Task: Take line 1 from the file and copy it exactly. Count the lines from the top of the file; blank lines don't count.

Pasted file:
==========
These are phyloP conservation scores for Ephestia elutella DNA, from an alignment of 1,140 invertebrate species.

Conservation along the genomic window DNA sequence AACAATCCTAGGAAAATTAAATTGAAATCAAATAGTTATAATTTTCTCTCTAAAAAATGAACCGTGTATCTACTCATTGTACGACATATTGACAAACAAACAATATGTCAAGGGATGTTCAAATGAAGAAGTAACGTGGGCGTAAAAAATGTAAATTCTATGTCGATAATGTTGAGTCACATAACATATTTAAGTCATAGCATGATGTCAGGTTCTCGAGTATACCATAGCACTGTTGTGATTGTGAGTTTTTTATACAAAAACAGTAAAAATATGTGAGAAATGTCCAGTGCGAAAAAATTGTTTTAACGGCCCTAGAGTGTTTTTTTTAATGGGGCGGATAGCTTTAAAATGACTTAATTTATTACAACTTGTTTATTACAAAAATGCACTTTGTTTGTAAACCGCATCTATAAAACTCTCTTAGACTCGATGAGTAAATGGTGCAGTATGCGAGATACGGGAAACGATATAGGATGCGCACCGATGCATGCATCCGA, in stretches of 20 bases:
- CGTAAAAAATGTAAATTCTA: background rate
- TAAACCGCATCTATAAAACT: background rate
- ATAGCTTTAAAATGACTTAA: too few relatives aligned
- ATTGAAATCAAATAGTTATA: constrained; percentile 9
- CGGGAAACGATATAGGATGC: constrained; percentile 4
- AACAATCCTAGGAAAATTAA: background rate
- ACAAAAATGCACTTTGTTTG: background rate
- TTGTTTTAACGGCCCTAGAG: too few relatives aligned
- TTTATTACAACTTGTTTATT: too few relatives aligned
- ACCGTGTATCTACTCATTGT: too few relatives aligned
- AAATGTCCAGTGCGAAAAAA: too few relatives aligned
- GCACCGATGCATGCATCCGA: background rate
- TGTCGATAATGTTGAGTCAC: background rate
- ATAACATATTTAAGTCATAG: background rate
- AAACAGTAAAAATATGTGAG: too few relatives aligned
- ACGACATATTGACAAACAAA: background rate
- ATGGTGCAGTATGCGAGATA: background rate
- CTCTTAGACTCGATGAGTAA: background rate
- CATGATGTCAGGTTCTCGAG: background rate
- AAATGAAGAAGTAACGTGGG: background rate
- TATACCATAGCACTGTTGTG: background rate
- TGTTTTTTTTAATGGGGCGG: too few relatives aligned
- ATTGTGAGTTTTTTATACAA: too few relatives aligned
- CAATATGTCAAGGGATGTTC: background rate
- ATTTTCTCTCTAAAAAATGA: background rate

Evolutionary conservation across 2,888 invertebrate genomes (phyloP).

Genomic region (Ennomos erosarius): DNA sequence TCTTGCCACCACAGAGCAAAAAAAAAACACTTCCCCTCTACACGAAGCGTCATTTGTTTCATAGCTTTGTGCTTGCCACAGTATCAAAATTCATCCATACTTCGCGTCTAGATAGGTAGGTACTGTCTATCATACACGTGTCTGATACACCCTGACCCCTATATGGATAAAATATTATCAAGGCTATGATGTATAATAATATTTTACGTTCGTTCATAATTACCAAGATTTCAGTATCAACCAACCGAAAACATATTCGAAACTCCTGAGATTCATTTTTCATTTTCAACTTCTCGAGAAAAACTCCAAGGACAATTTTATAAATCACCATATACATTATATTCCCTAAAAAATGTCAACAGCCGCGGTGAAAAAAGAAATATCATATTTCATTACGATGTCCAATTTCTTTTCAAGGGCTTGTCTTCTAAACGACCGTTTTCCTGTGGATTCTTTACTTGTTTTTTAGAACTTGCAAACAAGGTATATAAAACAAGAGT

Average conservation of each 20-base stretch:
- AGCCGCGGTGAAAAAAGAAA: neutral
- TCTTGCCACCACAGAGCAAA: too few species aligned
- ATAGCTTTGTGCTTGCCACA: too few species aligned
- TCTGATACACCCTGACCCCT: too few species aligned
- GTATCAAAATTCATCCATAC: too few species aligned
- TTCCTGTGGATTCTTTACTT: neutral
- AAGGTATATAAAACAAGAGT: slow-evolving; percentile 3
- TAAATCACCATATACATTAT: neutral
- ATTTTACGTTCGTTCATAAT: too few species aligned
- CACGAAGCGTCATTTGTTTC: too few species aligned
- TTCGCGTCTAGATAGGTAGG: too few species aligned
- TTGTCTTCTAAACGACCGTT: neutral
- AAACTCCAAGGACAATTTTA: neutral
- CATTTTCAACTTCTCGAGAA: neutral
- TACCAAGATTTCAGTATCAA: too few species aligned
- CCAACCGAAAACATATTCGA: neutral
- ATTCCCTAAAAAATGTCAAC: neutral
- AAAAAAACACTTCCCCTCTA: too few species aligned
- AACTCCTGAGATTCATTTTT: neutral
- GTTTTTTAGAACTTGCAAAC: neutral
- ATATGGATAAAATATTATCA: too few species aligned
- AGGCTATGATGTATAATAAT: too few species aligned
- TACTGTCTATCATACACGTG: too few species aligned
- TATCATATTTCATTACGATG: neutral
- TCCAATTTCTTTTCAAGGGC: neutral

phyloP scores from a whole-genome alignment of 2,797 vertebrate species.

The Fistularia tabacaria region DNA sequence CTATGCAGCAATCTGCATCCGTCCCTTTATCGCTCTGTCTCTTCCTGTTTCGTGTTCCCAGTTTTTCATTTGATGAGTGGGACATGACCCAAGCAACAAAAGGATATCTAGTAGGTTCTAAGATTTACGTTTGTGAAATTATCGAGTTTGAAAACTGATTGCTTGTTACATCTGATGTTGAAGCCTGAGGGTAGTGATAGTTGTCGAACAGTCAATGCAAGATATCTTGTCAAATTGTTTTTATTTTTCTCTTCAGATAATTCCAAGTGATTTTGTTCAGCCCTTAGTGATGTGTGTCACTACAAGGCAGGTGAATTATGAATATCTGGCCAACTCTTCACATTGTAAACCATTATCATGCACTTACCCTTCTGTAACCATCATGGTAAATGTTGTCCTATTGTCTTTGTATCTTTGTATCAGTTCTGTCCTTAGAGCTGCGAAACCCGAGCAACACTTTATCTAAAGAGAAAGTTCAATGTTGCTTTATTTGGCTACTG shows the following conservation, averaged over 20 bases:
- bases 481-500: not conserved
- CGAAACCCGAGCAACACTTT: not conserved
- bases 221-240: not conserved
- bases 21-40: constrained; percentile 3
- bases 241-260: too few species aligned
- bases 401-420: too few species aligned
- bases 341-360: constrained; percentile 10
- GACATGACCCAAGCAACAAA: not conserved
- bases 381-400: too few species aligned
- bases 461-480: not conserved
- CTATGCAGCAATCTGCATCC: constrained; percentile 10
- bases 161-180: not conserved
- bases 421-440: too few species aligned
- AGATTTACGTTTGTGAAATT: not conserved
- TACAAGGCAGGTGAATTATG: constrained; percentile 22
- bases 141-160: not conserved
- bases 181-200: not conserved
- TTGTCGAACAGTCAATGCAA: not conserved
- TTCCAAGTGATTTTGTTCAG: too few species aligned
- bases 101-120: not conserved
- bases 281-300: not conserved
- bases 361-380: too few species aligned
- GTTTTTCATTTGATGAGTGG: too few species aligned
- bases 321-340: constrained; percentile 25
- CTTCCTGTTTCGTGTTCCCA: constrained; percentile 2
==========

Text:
These are phyloP conservation scores for Ephestia elutella DNA, from an alignment of 1,140 invertebrate species.